- Structure & ageny, micro macro
- Sociology is a science by different from the natural sciences in two key ways:
The “objects” of study differ fundamentally (do not exist independently of human
action; a product of action) every “object” or term simultaneously identifies and is
evaluative;
Due to contested nature of “objects: and terms, full theoretical agreement unlikely
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Sociological Theory as Discourse
- due to nature of “objects” studied sociological theory is a “discourse”
- discourse: focus on process of reasoning; seeks persuation through argument; persuasion
based on logical coherence, expansiveness of scope, interpretive insight, value relevance,
rhetorical force, beauty, texture of argument
- sociology as science and art
THINKING SOCIOLOGICALLY PART II
Main Topics
- Micro/macro
- Structure/agency
structuration theory
Bourdieusian theory
- Relational natural of social world
- Reflexivity
The Micro/Macro Conundrum
- Latour: Concrete/abstract; micro/macro
- Alexander & Giesen: Actors/order
- Munch & Smelser: varying meaning
- Munch & Smelser
Micro - encounters and patterened interaction among individuals (communications,
exchange, cooperation, and conflict)
Macro structures in society (groups, organizations, insitiutions, cultureal
productions) sustained (imperfectly) by mechanisms of social control and constituting
opportunities and constraints on individual behaviour and interactions
- micro/macro in discourse of an integrated conception of society
distinctive/convergent (dialectical relationship)
represent multi-dimensional relationships
conceptual diversity significant
science and art in terms and conceptual grasp
may be separated analytically to be synthetically integrated again
this is a goal like any other, but in the macro level, it is the most important goal, the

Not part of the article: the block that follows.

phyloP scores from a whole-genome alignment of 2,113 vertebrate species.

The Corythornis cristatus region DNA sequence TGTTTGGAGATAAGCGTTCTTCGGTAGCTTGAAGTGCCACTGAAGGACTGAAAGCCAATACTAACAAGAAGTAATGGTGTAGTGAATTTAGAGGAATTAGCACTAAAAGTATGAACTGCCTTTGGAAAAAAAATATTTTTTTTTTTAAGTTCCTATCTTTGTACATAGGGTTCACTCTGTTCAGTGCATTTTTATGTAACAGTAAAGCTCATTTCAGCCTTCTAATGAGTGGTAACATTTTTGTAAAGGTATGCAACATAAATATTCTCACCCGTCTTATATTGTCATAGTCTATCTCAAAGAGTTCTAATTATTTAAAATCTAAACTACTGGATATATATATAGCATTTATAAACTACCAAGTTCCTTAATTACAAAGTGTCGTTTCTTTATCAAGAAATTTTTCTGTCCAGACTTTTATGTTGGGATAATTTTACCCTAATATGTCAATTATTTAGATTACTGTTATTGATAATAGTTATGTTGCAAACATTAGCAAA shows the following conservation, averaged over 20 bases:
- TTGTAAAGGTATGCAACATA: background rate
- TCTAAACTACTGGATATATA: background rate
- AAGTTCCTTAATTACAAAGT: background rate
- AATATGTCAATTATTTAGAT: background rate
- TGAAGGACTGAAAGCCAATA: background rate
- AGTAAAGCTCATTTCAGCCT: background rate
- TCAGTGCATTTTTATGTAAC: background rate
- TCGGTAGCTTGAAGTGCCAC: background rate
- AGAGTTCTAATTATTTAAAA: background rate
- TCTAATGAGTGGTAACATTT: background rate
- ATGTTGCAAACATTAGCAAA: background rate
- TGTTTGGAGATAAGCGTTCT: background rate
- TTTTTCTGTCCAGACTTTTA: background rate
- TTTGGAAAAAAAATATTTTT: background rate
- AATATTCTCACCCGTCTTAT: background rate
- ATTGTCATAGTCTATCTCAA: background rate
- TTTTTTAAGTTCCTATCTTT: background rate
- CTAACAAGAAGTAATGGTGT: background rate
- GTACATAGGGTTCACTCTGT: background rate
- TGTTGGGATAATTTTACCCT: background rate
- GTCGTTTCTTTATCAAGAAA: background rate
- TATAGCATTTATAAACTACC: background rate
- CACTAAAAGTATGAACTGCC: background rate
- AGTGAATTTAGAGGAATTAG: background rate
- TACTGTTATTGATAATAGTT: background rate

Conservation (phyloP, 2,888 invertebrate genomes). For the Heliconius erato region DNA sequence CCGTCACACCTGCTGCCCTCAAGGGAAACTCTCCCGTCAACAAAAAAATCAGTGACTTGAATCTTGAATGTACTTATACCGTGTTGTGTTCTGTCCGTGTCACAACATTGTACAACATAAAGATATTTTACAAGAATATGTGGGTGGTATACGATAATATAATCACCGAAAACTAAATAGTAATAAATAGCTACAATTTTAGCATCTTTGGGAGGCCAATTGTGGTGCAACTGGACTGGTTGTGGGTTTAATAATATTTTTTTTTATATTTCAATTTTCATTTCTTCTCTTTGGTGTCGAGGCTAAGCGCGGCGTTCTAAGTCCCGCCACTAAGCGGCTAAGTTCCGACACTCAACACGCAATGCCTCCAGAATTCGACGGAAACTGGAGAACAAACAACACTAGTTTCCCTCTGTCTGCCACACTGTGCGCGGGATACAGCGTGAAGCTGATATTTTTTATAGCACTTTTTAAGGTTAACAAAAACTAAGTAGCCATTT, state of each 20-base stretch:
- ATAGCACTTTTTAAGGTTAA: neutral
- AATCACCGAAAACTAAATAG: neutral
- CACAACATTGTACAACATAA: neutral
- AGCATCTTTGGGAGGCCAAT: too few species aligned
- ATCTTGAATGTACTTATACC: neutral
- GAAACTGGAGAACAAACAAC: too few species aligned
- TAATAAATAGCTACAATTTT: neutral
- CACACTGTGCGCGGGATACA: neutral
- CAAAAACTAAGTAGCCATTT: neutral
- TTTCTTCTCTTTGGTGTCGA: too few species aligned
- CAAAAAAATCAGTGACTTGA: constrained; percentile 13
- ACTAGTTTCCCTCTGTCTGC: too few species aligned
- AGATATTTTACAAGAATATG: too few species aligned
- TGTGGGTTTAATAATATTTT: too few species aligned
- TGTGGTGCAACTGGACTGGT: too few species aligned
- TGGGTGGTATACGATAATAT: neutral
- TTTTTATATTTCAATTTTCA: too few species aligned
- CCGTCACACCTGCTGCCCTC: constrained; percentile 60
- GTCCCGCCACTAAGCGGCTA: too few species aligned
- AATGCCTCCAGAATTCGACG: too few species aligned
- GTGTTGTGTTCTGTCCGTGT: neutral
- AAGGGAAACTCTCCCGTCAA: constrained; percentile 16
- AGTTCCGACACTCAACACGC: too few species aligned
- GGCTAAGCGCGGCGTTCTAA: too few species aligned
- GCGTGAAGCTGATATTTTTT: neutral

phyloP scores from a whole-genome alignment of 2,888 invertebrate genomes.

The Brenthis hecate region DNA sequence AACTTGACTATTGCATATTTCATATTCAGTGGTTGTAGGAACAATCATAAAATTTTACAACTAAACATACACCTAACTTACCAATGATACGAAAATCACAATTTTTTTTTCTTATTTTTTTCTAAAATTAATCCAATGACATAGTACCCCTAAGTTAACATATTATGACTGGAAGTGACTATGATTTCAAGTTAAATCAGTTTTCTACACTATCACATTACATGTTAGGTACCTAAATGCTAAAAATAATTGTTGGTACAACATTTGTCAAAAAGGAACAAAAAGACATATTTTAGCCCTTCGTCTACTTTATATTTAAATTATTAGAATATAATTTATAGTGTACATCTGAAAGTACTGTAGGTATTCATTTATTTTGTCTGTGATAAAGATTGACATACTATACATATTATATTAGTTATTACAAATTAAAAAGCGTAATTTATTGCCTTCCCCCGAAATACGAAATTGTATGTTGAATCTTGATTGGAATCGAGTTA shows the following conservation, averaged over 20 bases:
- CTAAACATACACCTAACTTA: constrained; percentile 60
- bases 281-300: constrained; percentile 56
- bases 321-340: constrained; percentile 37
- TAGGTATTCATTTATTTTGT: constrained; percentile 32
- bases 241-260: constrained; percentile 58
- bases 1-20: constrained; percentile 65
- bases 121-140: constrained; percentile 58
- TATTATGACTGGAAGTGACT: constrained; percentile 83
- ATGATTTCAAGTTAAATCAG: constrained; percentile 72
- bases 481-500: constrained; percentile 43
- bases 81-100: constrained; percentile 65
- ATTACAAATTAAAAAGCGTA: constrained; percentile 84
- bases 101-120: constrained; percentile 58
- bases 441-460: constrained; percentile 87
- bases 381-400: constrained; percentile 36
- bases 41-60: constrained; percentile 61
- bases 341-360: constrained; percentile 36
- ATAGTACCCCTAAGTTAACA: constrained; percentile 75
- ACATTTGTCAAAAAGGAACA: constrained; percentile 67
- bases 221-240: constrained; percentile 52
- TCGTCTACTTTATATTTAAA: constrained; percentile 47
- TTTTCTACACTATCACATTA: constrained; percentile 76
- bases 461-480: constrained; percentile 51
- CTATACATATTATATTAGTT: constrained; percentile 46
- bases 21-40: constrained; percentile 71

Canadian good vs. the soviet evil,
micro/macro = individuals/structures
Micro/macro and agency/structure: similar issues by different
Gidden’s Theory of Structuration
- social practices are ordered across space and time
- social action is a “continuous flow of conduct”
- social activities, like some self-reproducing items in nature, are recursive
- from the myriad of ways of acting social action is recursive practices recur, reoccur
- social actions are “not brought into being” each time
- social actions are continually produced and reproduced
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Document Summary

Main topics foundational issues to human like and human knowledge issues of metatheory the orthodox consensus of post-war sociology. What is the foundation to scientific knowledge. What is the foundation to knowledge about social life. Metatheory sociology as a science science as an art the role of language in science. Elements of an integrated sociological conception of social like (micro/macro; structure/agency; relational nature of social reality; reflexivity) Science and the arts not completely divergent. A highly developed science and a highly develop art are very close together. Draws upon creativity of emotions and imagination language is a critical dimension of science. The arts stem from the emotions limitless potential comparative standards of excellence. Employs aspects of reality and like experience with imagination. Thomas kuhn rejected development-by-accumulation explanation for the scientific process science (natural and social) progresses as conceptual frameworks (paradigms or disciplinary matrices) are refined, rethought, reimagined.